By: Steve Zimmerman
As a strategy consultant, admitting one of your favorite articles is titled “The Big Lie Of Strategic Planning” is a little scary. However, many of us – consultants included – feel the sense of exhaustion and dread associated with the words “Strategic Planning.” BoardSource lists “ensure effective planning” among the ten basic responsibilities of nonprofit boards. To meet this responsibility, boards often engage in a strategic planning process designed to “check the box” that ultimately devolves into wordsmithing rather than thinking deeply about the strategic direction of the organization.
In this article, Roger Martin addresses why strategic planning processes may not work: we’re actually afraid of planning. People “find it scary, because it forces them to confront a future they can only guess at. Worse, actually choosing a strategy entails making decisions that explicitly cut off possibilities and options.” Unfortunately, because of this fear, board and staff often end up not making decisions or tradeoffs, resulting in a plan that isn’t feasible because of capacity, revenue, or both.
To build a strong organization, leadership needs to understand the available choices, assess their implications, and make the best decision possible at the time. “True strategy is about placing bets and making hard choices.” Having a defined process may help us cope with the fear, but Martin believes discomfort is an “essential part of strategy making. In fact, if you are entirely comfortable with your strategy there’s a strong chance it isn’t very good.”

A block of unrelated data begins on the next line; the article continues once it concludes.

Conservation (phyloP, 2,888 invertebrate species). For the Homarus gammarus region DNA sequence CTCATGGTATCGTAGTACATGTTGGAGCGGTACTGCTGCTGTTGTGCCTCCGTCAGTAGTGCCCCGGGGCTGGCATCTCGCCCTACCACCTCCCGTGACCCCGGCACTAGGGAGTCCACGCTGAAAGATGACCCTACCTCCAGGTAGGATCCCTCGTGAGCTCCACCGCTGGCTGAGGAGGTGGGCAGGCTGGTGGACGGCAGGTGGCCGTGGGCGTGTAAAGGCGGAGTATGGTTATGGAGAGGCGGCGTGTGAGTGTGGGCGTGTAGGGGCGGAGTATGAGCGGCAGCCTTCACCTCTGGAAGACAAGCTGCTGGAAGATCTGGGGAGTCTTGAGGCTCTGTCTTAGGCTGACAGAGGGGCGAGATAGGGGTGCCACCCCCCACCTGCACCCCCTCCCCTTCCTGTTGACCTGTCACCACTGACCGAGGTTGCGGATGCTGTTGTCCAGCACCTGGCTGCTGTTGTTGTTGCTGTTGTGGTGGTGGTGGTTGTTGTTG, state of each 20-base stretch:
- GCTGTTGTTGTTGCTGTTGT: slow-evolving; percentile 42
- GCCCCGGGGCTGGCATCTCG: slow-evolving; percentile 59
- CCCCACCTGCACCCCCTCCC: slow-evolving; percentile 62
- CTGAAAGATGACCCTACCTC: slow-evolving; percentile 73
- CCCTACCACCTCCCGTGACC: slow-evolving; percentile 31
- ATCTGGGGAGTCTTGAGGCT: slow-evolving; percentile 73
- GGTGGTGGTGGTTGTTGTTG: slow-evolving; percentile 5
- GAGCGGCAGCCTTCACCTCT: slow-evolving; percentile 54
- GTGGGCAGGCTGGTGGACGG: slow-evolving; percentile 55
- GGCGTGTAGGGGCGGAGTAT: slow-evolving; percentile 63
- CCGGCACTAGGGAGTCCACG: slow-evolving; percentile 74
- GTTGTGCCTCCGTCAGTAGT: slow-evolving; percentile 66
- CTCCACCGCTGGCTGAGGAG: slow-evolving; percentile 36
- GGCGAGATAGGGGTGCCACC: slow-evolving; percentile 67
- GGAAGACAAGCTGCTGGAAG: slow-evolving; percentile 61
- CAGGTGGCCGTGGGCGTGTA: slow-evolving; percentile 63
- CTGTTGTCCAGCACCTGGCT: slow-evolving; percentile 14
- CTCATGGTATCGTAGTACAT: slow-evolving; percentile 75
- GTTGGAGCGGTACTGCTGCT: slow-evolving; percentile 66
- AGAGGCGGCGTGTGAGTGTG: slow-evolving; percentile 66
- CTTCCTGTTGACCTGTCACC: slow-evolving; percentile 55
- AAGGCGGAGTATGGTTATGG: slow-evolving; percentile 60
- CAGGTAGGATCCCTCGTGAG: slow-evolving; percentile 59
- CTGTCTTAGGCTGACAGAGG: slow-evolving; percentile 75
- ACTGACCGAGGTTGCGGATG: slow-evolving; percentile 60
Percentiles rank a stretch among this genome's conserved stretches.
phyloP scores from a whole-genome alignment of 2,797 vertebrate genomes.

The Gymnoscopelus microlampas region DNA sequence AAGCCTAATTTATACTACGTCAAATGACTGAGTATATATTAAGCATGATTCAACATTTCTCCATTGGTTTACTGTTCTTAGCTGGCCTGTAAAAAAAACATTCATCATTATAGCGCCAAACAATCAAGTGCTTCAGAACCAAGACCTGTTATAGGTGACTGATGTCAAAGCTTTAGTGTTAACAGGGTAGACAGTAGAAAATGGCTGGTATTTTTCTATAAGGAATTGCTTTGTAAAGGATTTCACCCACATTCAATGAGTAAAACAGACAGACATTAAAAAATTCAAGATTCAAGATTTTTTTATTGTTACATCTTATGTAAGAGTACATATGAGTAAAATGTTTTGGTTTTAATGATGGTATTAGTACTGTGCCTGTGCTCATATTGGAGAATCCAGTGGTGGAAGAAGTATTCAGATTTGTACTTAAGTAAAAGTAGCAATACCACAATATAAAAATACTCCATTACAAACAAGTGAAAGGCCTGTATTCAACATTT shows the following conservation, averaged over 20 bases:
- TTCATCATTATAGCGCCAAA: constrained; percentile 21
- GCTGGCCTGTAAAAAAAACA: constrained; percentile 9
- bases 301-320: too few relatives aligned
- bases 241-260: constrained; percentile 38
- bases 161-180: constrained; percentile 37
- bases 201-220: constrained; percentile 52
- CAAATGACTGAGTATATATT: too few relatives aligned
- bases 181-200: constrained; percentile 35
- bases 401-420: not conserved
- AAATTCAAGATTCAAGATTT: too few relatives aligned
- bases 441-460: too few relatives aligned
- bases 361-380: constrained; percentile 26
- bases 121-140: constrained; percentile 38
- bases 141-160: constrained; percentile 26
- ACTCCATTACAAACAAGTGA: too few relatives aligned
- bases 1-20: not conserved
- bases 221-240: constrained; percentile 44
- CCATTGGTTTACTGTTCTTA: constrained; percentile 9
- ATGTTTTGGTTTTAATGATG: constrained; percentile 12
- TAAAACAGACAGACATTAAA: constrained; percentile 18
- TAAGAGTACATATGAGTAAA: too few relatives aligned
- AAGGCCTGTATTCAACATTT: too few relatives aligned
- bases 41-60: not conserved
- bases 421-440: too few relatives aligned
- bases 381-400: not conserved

For anyone about to embark on a meaningful strategy process, this is an important reminder. It can be uncomfortable to honestly assess and candidly discuss how programs are performing or to decide between investing in programs versus revenue strategies. There are often no clear or binary answers in strategy. Our missions and passion often implore us to do everything, yet strategy is about where to focus, which implies something needs to be left out. Martin argues we should be explicit about what the organization chooses to do and not do and why.
To make the most of strategy and accomplish this focus, Martin suggests we should keep the strategy statement simple – focusing on the organization’s true challenges and the strategic options and tradeoffs for addressing them. Lastly, he reminds us that strategy is not about perfection. None of us can predict the future. Rather, we choose a path, explicitly state the assumptions and implement. Strategic organizations monitor progress, learn and refine their direction on an ongoing basis creating a strong, adaptive organization that sustainability delivers on its mission.